But not so fast. Lab medicine professionals are cautioning about important caveats:
- New tests need to be validated.
- The degree of immunity following exposure to the virus is still being elucidated.
- The role of antibody testing in particular populations needs to be defined.
It's not surprising that serology tests for COVID-19 have captured attention recently. These serum-based immunoassays are inexpensive and run on high-volume analyzers that are very common in hospital and reference labs. This is in contrast to molecular polymerase chain reaction (PCR) tests, which tend to be more complex and expensive.
Additionally, antibody tests could provide researchers with information on the spread and scope of infections. While much of the initial effort around testing has focused on scaling PCR-based testing for the virus, serology tests will likely play a larger role in managing the virus in the coming months.
Serology tests look for the presence of host antibodies that a patient may have developed in reaction to the disease, rather than detecting the disease itself, as a PCR system does. In doing so, serology tests at some point could ascertain whether the patient has immunity, though mechanisms of immunity have not been fully explored with COVID-19.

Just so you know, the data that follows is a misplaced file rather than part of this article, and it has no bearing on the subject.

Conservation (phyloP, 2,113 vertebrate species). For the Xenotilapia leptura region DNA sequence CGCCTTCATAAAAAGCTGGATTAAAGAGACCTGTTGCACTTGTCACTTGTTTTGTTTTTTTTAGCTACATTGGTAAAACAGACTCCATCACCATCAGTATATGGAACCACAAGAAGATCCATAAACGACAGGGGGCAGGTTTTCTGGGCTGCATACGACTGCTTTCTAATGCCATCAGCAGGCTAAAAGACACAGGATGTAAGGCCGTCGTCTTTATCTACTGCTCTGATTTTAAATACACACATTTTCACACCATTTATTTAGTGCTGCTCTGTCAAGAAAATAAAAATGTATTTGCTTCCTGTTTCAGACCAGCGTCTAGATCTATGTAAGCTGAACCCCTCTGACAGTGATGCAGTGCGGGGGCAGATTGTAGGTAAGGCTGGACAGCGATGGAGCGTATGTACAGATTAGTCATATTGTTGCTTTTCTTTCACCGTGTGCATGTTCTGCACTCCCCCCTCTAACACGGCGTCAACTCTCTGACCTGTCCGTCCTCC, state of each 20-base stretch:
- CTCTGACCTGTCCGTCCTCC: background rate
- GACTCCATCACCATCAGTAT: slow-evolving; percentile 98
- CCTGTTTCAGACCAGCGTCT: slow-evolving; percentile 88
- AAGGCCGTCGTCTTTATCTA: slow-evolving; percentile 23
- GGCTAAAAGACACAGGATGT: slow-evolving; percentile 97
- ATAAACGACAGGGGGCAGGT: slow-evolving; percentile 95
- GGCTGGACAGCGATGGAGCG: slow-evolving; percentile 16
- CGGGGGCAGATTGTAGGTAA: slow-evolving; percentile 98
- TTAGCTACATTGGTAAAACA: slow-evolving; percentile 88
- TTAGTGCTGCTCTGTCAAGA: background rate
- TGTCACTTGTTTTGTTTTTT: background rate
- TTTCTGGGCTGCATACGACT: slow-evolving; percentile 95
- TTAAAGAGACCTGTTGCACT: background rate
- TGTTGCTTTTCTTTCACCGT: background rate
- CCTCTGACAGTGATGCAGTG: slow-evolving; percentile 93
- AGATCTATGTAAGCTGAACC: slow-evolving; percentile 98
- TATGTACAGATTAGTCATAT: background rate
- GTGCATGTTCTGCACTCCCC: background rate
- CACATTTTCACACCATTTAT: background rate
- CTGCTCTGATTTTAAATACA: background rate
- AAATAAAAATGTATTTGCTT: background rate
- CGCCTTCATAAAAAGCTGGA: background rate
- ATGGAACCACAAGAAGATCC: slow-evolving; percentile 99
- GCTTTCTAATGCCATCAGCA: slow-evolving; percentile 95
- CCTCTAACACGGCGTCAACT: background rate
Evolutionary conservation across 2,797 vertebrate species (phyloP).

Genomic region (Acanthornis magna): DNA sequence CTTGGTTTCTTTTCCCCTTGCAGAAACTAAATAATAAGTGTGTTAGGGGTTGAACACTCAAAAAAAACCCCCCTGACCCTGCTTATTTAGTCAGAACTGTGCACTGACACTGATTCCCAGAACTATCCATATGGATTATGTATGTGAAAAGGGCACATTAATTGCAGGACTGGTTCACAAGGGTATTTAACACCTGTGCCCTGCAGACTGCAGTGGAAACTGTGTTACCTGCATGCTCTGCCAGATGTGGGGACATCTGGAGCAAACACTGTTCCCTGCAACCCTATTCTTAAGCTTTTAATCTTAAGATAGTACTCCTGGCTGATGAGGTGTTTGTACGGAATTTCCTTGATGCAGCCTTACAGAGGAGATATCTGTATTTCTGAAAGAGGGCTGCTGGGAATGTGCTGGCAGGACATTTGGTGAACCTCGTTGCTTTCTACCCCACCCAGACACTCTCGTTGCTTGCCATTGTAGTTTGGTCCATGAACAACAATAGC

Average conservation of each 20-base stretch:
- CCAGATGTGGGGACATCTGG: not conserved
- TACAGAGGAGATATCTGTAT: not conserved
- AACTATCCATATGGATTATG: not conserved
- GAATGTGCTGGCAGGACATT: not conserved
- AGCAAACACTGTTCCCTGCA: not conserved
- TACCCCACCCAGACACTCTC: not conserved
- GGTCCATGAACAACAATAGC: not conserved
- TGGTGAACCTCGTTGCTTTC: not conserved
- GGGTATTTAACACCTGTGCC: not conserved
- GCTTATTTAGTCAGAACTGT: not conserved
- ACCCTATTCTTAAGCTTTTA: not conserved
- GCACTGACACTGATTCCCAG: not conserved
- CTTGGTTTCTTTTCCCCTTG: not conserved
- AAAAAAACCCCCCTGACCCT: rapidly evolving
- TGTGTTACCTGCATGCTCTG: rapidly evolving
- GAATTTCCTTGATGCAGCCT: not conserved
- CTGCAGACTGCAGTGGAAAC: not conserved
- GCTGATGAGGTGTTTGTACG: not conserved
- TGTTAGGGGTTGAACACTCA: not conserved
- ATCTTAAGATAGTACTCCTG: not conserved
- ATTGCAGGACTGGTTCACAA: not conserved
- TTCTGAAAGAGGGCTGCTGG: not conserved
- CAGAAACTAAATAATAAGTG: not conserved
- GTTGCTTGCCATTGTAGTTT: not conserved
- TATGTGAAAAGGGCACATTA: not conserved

On March 16, the U.S. Food and Drug Administration (FDA) announced it was further relaxing regulations on diagnostics used to test for the novel coronavirus, including granting permission to vendors to sell tests before getting emergency use authorizations from the agency. At the time, the FDA said that it "does not intend to object to the development and distribution by commercial manufacturers or development and use by laboratories of serology tests to identify antibodies to SARS-CoV-2," and that developers can proceed with validation and provide notification about its status to the agency as well as customers. Immunoassay makers must notify users that false negatives and false positives are possible, and that results cannot be used to confirm a case.